SAN FRANCISCO — At first it looked like the 49ers caught a break. Then it appeared they were getting jobbed. Hours later came the final word: Jim Harbaugh's team definitely got lucky.

When Clay Matthews went airborne to hit Colin Kaepernick out of bounds with 9:02 left in the second quarter, it enraged the 49ers — left tackle Joe Staley, right guard Alex Boone and wide receiver Anquan Boldin were among the teammates who rushed to Kaepernick's defense and got physical with the Packers — but it was clear that Matthews had made a huge mistake, turning a third-down stop into a penalty for a late hit.

Then referee Bill Leavy announced offsetting penalties; Staley had been flagged for unsportsmanlike conduct, though it appeared Matthews had taken a swing at him, and not vice-versa. Harbaugh went nuts, but to no avail.

After the game, though, Leavy acknowledged the real officiating error.

"On the play where the quarterback went out of bounds and was hit late out of bounds. And then there was a subsequent hit by a San Francisco player. The down should have counted," Leavy said in a choppy statement distributed to media. "The penalties were both dead ball, and they should have offset at the spot where the runner went out of bounds. And it would have been fourth down."

Instead of fourth and 2, it reset to third and 6. Kaepernick fired a 10-yard touchdown pass to Boldin on the next snap.

As for the fracas, Matthews and Staley both sounded contrite afterward.

"I had already committed to hitting the quarterback," the Packers linebacker said. "I guess I should have figured he was going to step out of bounds, but it was nothing personal. I went up to him later and was joking around with him. Not a very smart play."


<MC>Nnamdi Asomugha, the 49ers' third cornerback, was on the field for the vast majority of snaps against the pass-happy Packers, and the results were mixed.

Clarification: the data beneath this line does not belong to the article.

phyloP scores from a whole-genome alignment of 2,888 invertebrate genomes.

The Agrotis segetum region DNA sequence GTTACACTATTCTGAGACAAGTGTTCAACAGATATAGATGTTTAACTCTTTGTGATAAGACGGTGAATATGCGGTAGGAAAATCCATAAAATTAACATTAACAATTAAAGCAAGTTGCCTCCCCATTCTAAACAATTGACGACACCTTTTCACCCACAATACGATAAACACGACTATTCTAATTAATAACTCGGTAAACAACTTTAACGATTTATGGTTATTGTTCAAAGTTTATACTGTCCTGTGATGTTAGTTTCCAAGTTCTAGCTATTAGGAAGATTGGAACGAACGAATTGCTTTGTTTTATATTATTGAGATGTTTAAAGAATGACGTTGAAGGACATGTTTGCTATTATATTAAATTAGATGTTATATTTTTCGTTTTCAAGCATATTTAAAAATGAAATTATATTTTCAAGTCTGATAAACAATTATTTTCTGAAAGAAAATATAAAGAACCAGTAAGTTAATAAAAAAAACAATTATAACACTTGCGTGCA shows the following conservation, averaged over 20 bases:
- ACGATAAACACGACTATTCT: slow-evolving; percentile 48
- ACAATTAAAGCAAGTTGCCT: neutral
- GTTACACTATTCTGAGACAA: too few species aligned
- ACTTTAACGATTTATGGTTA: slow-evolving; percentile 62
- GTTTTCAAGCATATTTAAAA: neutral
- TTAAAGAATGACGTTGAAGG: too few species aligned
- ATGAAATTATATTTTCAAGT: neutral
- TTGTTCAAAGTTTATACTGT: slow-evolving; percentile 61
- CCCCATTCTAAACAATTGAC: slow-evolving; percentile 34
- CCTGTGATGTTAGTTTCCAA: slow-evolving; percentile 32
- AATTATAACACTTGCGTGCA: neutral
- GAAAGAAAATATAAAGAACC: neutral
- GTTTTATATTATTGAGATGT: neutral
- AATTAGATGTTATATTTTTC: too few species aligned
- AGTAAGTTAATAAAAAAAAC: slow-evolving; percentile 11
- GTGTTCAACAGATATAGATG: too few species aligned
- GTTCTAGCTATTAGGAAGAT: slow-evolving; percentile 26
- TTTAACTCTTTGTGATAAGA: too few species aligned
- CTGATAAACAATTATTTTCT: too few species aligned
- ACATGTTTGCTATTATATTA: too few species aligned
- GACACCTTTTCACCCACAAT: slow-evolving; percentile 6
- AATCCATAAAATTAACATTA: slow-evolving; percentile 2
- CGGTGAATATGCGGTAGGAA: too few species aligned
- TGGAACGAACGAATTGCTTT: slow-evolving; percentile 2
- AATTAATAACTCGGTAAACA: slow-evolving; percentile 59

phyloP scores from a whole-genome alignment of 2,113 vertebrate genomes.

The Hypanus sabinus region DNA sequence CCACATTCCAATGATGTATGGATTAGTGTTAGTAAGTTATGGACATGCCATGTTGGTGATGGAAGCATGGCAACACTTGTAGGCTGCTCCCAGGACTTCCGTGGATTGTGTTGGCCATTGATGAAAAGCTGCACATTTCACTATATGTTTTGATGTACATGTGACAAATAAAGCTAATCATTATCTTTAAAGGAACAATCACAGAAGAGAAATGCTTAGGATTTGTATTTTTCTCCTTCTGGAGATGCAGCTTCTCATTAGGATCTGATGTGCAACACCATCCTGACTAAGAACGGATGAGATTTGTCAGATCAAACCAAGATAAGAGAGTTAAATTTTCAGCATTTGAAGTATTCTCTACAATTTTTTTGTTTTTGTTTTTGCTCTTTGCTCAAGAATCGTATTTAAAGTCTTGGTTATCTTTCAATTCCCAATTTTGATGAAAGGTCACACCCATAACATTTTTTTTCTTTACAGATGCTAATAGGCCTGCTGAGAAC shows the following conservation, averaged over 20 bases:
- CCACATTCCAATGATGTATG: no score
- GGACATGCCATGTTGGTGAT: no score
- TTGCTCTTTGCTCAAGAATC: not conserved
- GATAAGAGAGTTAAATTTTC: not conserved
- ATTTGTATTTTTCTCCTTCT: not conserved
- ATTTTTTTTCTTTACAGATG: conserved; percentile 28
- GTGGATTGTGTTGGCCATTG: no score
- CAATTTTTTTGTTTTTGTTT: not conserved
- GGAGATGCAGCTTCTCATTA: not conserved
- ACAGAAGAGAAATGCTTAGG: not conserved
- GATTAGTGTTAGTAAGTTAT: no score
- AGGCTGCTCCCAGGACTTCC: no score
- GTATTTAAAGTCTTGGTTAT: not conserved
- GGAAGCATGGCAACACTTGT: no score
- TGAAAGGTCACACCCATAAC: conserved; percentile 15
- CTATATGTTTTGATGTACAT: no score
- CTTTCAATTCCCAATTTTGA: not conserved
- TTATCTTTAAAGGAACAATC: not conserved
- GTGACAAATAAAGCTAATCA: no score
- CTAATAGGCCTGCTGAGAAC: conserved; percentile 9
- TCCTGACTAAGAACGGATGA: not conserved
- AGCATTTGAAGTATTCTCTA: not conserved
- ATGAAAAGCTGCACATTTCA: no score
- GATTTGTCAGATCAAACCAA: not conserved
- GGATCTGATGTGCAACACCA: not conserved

Asomugha did have a couple of pass breakups, but the 11-year NFL veteran had some rough patches, too. He was largely isolated on wide receiver Jordy Nelson, and it was a matchup the Packers loved. Nelson reached over Asomugha for a 31-yard catch in the first quarter, slipped his tackle and gained 16 yards in the second, and beat Asomugha for a touchdown on a simple slant route in the third.

"I was playing to my help," Asomugha said of the touchdown. "But they were in basically the one route where the help leaves."

Because the NFL is so pass-oriented these days, it's likely Asomugha will be a big part of the 49ers' defense. He called his debut in red-and-gold a moderate success.

"Did some things well," the former Raider said. "There were a couple plays that I'd like to have back. But first game, I think those things are to be expected. Just good to go out there and compete against one of the best passing offenses in the entire league."


<MC>San Francisco safety Eric Reid was another defensive back who had an up-and-down day. The first-round draft choice from LSU missed two tackles in the first half. He also had a couple of big hits (including one on a punt return), broke up a pass in the end zone on a free play after the 49ers were offside and, best of all, made his first career interception.

Reid had just one regret afterward.

"Yeah, I did not keep the ball (after the interception)," he said. "I don't know what I was thinking, but I wish I kept the ball."


-- Harbaugh became the only coach in 49ers history to win opening games in each of his first three seasons.

-- Kaepernick established a franchise record for most passing yards in a season opener, with 412. That's the 11th-best mark in franchise history among all regular-season games.

-- Only three times has an NFL receiver recorded 10-plus catches and 200-plus yards on opening weekend, and Boldin is responsible for two of them. He also made 10 receptions for 217 yards against Detroit in 2003.

<i>You can reach Staff Writer Phil Barber at 521-5263 or phil.barber@pressdemocrat.com.</i>